Tauranga residents depend on their cars more and are less likely to take public transport than any other city in the country.

Coupled with the city's growth, that has seen the city's daily traffic increase by an average of 8.9 per cent in a year.

Tauranga has - by quite a margin - the highest private vehicle dependency in the country with around 97 per cent of journeys taken by private car, according to New Zealand Transport Agency (NZTA) highway manager for Tauranga, Niclas Johansson.

It also has the lowest public transport uptake, the lowest cycling uptake and the lowest walking uptake, he said.


According to NZTA monitoring, in the year to July 2016, daily traffic increased by an average of 8.29 per cent in Tauranga and 8.01 per cent in the wider Bay of Plenty. The figures cited by the Infometrics Quarterly Survey for June are higher, at 9.5 per cent for the year.

Increased inward migration and a big jump in private and commercial vehicle numbers were driving the increase, Mr Johansson said.

The global financial crisis caused traffic numbers to plateau, he said, with the current increase reflecting an evening out of growth that would otherwise have taken place. However, the Tauranga traffic growth figures were approximately double the national increase of 4.6 per cent to June (Infometrics), or 4.86 per cent to July (NZTA).

"We've seen unprecedented growth over the past year or for sure," said Mr Johansson. "It's really fired back up again. It's in the eight per cent mark now, and we haven't seen that before."

While there had been significant investment in new roading developments, increasing infrastructure alone was not the long-term answer, Mr Johansson said.

"We really have to do something different," he said. "Tauranga at the moment is a very poorly performing city statistically in terms of our transport behaviours.

"We have to do it differently. We can't just keep four lane-ing everything."

Data supplied by the Bay of Plenty Regional Council showed the Bay has the second lowest level of trips per capita by public transport of five surveyed regions, just above the Waikato.

Gary Allis, Western Bay of Plenty District Council deputy chief executive/group manager infrastructure services, said getting on to highways from side roads was taking longer and becoming more dangerous because of the increase in traffic on main routes.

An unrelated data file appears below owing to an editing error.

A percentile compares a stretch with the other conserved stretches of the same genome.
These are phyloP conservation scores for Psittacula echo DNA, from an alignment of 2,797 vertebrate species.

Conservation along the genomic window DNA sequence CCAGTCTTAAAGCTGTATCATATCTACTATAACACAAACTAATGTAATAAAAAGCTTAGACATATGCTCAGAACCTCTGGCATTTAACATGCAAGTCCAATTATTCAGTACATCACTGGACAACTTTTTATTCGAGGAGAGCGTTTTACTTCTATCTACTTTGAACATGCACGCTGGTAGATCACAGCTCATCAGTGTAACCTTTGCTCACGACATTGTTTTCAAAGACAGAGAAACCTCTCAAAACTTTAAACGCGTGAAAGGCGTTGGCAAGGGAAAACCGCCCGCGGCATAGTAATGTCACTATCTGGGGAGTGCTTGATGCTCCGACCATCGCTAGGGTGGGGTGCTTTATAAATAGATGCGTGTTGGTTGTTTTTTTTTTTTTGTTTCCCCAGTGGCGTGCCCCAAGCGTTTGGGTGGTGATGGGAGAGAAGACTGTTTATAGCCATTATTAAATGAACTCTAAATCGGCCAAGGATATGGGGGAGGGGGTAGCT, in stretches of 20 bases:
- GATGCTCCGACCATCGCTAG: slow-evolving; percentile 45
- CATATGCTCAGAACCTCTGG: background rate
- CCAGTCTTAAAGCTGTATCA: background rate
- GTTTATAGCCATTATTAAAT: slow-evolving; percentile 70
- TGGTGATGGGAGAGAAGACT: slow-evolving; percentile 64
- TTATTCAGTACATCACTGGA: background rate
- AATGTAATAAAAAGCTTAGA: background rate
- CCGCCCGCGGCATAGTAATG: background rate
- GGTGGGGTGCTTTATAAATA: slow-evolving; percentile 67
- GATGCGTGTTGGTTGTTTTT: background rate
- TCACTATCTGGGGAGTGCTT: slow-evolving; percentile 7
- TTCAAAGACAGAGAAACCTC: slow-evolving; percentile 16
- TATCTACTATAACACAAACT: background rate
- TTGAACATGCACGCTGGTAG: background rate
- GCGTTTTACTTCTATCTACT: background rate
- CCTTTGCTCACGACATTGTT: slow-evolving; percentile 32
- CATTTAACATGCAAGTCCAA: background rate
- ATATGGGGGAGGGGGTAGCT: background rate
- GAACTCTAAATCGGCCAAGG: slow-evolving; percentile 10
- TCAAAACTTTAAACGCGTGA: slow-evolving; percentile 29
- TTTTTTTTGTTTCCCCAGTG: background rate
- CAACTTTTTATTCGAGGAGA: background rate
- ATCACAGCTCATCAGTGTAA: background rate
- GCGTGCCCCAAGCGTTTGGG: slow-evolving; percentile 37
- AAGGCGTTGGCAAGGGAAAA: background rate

A shift into cycling and walking was needed, not just for commuters, but people walking within their neighbourhoods and children going to school, he said.

Tauranga City Council manager transportation Martin Parkes said the region's planners were trying to get a better balance in the network. He noted the regional council was also currently leading the development of a Public Transport Blueprint, with a focus on the Western Bay area and in particular Tauranga city.

"We've certainly got plans to put the necessary infrastructure in place over the next few years to manage the growth we anticipate in traffic," he said. "But certain parts of the network are under more pressure than others."

As well as the State Highway North, that included the big growth areas in The Lakes, Papamoa and Pyes Pa.

"A lot of attention is on those areas, where we're busy building new infrastructure to cope with the growth and the increase in traffic volumes as well," he said.

"There are going to be continual problems for a little while longer until those projects are in place. We've certainly been working with our elected members to bring projects forward and looking at the timing of others over the last couple of years. I think we were all a little bit surprised by the speed of the growth."

On your bike

Cycle advocate Iris Thomas says it's the right of every child in New Zealand to be able to ride a bike. Photo/John Borren
Cycle advocate Iris Thomas says it's the right of every child in New Zealand to be able to ride a bike. Photo/John Borren

Iris Thomas, a former spokesperson for Cycling Action Network, who teaches cycle safety in schools, said it was the right of every child in New Zealand to be able to ride a bike.

"It's what we used to do and I hope we're heading back that way now," she said.

"But traffic is becoming an issue. The roads are definitely much busier. You have to pick your times if you want to cycle to and from work and you often don't have the luxury of that choice.

"The council is providing many off-road areas for people to bike, which is excellent. We teach the children where the off-roads are, so if they want to bike they can use them as much as possible."

Tauranga's traffic
According to Infometrics data, in the year to June 2016, Tauranga experienced:
• A permanent and long-term net migration gain of 1161 people, compared with a gain of 818 a year ago, and a 10-year average loss of 73.
• An increase in new cars registered of 9 per cent, compared to the NZ average of 3.7 per cent, with a total of 7158 cars registered, compared with the 10-year average of 4674.
• A big gain in commercial vehicle registrations - up 31 per cent - and again higher than the NZ average increase of 6.2 per cent. A total of 1465 commercial vehicles were registered, much higher than the 10-year annual average of 755.